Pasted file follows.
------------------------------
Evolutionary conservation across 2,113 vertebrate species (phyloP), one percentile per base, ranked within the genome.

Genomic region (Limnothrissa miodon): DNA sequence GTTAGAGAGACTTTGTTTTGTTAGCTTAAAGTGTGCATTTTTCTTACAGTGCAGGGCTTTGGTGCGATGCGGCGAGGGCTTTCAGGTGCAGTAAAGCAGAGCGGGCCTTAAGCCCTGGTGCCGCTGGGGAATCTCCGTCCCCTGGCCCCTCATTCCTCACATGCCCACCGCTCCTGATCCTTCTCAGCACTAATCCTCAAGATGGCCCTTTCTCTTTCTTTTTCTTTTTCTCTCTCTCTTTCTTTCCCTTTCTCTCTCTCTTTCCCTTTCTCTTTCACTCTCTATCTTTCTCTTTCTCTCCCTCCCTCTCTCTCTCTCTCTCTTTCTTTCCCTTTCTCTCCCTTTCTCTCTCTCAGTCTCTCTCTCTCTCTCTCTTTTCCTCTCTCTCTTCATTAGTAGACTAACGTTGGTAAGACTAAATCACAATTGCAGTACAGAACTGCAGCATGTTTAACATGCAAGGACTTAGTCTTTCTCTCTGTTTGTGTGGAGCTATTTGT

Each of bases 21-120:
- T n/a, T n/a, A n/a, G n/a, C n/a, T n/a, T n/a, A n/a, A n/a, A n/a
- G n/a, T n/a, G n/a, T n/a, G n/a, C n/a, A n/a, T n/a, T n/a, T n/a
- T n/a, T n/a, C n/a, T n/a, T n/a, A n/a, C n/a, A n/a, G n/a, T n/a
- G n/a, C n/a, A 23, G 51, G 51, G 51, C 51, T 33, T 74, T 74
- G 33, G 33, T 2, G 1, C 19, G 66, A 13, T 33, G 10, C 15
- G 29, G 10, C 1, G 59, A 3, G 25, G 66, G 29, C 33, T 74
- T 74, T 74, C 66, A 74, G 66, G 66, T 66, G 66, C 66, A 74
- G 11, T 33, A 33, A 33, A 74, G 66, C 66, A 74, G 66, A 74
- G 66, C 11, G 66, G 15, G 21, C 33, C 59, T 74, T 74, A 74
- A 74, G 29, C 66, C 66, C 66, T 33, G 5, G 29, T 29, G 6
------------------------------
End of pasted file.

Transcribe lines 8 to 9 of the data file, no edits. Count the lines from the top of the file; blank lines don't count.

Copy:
- G 33, G 33, T 2, G 1, C 19, G 66, A 13, T 33, G 10, C 15
- G 29, G 10, C 1, G 59, A 3, G 25, G 66, G 29, C 33, T 74